In the South, it is a common thing that when a person gets sick, they always notify the old mammy nurse. But a few days ago I saw an advertisement in an Atlanta paper for a number of persons desiring to become trained nurses. We have had a monopoly of the nursing business for the last fifteen years, and the common opinion up to a short time ago was that no body could nurse but one of these old mammies, but that idea is becoming dissipated. In the North when a person gets sick, he does not think of sending for any one but a professional nurse, one who has received a diploma from some nurse training school or a certificate of proficiency from some reputable institution.
I hope you have understood me in what I have been trying to say of these little things. They all tend to show that if we are to keep peace [pace?] with the progress of civilization, we must pay attention to the small things as well as the larger and more important things in life. They go to prove that we have got to put brains into what we do, and if education means anything at all, it means putting brains into the common affairs of life, and making something of them, and that is what we are seeking to tell to the world through this institution’s work.
There are so many opportunities all about us where we can use our education. In all of these matters we place ourselves in demand. You very rarely see a man who knows all about house building, who knows how to draw plans, to test the strength of materials that enter into the making of a first-class house, out of a job. Did you ever see such a man idle? Did you ever see that man writing letters applying for work at this place and that place? People are wanted all over the world who can do work well. Men and women are wanted who under-stand the preparation and supplying food — I don’t mean in the small and menial sense, but who know all about it. Even here is a great opportunity. A few days ago I came in contact with a woman who has spent several years in this country and in Europe studying the subject of food economics in all its details. I learn that this person is in constant demand by institutions of learning and other establishments where the preparation and purveying of food are an important feature. She spends a few months at various institutions. She is wanted every-where because she has applied her education to one of the most important necessities of life.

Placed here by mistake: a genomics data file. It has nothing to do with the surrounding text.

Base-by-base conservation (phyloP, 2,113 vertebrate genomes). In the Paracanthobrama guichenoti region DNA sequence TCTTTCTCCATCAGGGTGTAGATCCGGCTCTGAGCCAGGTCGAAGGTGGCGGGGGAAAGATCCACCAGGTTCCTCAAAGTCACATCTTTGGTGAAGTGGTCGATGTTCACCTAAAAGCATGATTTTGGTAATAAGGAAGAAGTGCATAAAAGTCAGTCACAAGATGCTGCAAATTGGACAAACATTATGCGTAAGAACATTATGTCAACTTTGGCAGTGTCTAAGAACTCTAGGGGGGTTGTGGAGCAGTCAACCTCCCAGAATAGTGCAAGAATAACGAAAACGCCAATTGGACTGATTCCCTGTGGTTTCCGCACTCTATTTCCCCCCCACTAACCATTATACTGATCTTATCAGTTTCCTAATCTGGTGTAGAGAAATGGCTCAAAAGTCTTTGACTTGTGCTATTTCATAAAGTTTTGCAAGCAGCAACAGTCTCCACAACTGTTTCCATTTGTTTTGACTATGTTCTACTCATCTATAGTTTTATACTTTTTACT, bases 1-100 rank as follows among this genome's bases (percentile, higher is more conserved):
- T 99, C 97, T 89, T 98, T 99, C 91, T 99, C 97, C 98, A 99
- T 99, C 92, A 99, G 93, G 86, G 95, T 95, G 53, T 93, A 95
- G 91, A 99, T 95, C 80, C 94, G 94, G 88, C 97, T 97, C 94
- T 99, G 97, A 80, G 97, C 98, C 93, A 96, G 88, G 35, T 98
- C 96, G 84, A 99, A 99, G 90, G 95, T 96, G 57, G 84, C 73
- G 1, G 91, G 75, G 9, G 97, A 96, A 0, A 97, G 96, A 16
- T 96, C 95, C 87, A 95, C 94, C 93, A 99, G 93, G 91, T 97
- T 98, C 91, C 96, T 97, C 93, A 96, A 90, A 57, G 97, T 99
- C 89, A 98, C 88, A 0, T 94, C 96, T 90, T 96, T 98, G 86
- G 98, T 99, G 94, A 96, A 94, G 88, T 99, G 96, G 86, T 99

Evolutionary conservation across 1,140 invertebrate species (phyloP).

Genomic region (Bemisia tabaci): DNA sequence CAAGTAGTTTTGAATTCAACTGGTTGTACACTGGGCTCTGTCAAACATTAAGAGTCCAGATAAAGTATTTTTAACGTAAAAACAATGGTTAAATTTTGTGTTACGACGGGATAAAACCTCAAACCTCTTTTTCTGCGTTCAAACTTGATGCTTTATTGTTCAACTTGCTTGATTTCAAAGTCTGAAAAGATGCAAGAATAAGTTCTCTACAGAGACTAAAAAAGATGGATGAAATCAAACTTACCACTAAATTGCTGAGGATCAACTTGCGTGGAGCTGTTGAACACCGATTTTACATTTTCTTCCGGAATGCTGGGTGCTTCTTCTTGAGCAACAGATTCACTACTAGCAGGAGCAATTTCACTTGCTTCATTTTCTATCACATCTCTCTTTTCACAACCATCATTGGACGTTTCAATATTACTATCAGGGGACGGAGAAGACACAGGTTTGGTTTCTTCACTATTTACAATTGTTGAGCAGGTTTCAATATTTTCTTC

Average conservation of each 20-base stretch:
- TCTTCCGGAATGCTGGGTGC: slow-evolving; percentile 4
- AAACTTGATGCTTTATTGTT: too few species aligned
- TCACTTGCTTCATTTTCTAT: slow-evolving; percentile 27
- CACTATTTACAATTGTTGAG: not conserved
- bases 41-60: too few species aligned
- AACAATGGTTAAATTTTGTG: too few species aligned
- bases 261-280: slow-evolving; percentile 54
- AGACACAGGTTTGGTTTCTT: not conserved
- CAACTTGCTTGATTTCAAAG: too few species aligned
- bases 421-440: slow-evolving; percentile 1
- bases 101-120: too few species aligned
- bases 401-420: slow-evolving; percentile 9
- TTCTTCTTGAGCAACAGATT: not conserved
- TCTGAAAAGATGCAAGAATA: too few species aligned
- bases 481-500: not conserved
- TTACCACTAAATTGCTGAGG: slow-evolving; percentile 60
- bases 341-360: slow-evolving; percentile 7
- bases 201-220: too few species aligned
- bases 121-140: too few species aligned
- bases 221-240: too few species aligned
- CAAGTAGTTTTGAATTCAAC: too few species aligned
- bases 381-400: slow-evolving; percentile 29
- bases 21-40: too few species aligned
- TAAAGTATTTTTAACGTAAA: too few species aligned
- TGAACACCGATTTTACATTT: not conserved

And so you will find it all through life, especially for the next fifty or one hundred years, that those persons who are going to be constantly in demand, constantly sought after, are those who make the best use of their opportunities, who work unceasingly to become proficient in whatever they attempt to do. Always be sure that you have something out [of] which you can make a living, and then you will not only make yourself independent, but will be in a better position to help your fellow men.
I have spoken about these matters because I consider them the foundation of our future success along all lines. We often hear of a man who has moral character; a man cannot have moral character unless he has something to wear and something to eat three hundred and sixty five days in the year. He can’t have any religion either. You will find that at the bottom of much crime, is the fact that criminals have not had the common necessities of life supplied them. They must have some of the comforts and conveniences — certainly the necessities of life supplied them before they can be morally what they ought to be, or religiously what they ought to be.